A counterintuitive discovery by a post-doc may open doors for eventual clinical trials testing the effectiveness of a synthetic peptide called ‘E4’ in fibrosis-related ailments. Individuals who suffer from fibrosis—a condition in which overproduction of the protein collagen leads to tissue thickening, scarring and, ultimately, organ damage—currently have no drug treatment options. Those lucky enough to get on an organ transplant list must impatiently wait.
“I think this study is intriguing,” says Paul Noble, a pulmonary specialist at Duke University’s School of Medicine in Durham, North Carolina. “The mechanism is unclear in terms of what E4 does to fibroblasts [cells found in connective tissue]. However, the study showed a dramatic clinical effect.”
E4 is a synthetic version of a peptide building block obtained from the natural protein endostatin, which prevents angiogenesis. In the past, studies have linked high endostatin levels in patients with ailments such as lung fibrosis. Yukie Yamaguchi, a post-doc at University of Pittsburgh’s School of Medicine in Pennsylvania, wanted to replicate in her lab how endostatin could possibly cause fibrosis. But the protein did not cause scarring as expected—instead it prevented the overproduction of collagen. Yamaguchi conveyed her findings to her mentor, Carol Feghali-Bostwick, who helped isolate a peptide portion of endostatin called E3. Since E3 easily degrades, researchers chemically modified it to create a more stable and effective peptide called E4.
The results, published online 30 May in Science Translational Medicine, show that E4, when injected under the skin of mice and in cultured human skin, can reduce fibrosis and even prevent it from forming. E4 appears to inhibit the transforming growth factor-β (TGF-β) responsible for ramping up the overproduction of collagen in human skin. It also reduced levels of an enzyme known as lysyl oxidase (LOX) that cross-links collagen and lowered levels of a transcription factor called early growth response gene-1 (Egr-1). The TGF-β–induced thickening of the cultured human skin samples and mouse skin decreased by 30% and 24%, respectively*.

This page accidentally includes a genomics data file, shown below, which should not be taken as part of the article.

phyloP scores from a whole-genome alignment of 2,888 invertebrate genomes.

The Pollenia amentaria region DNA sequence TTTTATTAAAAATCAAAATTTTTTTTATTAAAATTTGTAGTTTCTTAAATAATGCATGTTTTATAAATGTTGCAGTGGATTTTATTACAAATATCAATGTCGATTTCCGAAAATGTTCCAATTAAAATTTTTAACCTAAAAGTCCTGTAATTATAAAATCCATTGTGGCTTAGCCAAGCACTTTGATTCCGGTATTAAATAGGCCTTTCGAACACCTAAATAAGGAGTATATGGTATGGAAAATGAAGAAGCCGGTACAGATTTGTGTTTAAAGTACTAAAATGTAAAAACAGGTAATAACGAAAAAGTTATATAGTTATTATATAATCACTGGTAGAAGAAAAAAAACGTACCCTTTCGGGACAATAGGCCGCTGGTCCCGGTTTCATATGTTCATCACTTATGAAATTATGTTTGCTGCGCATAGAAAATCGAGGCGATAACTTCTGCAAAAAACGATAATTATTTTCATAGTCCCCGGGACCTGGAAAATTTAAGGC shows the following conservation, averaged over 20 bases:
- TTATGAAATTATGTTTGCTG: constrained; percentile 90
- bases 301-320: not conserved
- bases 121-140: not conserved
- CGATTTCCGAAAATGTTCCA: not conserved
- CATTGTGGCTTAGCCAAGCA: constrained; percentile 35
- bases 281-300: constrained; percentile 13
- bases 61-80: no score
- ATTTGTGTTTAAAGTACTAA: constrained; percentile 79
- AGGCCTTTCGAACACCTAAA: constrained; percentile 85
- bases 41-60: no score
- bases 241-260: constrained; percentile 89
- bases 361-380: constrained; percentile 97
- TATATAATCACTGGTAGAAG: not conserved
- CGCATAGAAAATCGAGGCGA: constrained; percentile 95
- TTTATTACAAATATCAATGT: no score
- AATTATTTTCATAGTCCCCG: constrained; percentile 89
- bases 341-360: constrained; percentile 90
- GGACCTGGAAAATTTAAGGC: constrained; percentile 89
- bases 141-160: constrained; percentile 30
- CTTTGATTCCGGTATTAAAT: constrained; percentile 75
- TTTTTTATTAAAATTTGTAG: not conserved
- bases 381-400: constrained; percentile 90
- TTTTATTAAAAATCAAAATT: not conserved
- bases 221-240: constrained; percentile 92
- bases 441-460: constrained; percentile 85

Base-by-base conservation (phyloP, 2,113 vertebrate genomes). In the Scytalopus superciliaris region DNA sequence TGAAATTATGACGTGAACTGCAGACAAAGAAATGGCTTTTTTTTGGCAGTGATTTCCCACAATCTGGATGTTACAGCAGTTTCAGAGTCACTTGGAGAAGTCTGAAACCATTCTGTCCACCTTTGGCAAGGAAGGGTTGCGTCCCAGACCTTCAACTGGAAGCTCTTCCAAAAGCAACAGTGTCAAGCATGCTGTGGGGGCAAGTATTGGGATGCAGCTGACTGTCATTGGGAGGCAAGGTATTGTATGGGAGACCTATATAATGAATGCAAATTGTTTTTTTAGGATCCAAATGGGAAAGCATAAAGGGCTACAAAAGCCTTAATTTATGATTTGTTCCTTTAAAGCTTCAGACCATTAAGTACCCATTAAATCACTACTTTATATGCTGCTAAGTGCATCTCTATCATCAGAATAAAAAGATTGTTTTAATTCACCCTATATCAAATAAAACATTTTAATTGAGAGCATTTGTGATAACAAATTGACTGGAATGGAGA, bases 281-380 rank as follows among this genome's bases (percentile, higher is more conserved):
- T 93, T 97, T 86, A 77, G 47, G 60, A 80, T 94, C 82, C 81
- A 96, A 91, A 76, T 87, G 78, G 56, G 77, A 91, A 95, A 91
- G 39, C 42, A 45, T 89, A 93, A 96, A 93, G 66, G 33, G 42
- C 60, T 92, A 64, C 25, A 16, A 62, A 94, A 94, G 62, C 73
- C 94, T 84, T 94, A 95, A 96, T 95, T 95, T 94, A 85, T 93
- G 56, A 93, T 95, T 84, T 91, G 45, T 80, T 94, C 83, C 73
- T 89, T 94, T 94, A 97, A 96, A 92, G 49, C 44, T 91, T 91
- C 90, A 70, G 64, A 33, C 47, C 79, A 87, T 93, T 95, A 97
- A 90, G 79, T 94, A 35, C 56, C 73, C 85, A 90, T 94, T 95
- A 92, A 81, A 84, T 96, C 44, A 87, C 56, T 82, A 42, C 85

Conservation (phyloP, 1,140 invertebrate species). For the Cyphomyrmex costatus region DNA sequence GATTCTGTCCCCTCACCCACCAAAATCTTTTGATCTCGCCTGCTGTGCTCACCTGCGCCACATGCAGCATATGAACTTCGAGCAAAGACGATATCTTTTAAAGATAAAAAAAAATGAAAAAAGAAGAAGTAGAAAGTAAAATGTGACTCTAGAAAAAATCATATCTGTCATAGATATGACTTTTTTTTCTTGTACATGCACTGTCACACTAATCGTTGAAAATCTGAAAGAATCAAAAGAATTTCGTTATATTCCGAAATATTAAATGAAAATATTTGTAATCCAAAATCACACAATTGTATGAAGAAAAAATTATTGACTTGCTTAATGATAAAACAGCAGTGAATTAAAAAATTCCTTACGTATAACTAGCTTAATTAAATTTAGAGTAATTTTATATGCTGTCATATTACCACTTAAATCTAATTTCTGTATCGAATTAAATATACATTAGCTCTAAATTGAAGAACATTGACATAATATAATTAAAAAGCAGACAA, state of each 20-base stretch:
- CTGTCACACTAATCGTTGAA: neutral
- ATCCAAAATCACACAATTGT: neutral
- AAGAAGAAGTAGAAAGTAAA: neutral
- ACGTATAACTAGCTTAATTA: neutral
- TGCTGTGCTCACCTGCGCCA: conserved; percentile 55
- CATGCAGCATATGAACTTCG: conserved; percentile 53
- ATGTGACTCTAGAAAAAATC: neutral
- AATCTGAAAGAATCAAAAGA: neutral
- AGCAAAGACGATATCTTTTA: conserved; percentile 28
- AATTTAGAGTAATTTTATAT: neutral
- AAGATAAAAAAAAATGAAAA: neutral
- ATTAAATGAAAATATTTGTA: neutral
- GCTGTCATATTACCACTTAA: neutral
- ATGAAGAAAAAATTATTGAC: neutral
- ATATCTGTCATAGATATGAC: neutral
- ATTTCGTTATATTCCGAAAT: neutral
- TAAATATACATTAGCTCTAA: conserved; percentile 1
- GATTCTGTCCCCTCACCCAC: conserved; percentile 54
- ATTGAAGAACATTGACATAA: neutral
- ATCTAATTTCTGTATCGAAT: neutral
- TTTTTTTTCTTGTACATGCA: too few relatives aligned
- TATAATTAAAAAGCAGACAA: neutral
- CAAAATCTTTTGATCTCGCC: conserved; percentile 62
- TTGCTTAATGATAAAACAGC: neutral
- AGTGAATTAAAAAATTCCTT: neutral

Noble says continuing recent developments in fibrosis research have put the field at a tipping point for a drug therapy available on the market. But even if E4 goes into a clinical trial it would solve only a component of fibrosis. “There are three hallmarks of systemic sclerosis [a connective tissue disease]: immune system abnormalities, vascular changes and fibrosis. A peptide might benefit the fibrosis part of the disease but not other aspects of the disease,” says Feghali-Bostwick. However, she’s optimistic that her research could help a subset of patients: “Some diseases may be mostly fibrotic and the peptide may be more effective in those.”
Previous research has focused on the fibrotic aspects of connective tissue diseases. Massachusetts-based Biogen Idec, is currently recruiting patients for a phase 2 trial to test the efficacy of an antibody therapy called STX-100, says spokeswoman Amanda Galgay. STX-100 appears to interrupt the production of TGF-β. See our 2011 news feature, ‘Scarred by disease‘, to learn more.
*CORRECTION: An earlier version of this post inaccurately stated that cultured human skin samples and mouse skin decreased 75% in thickness after treatment.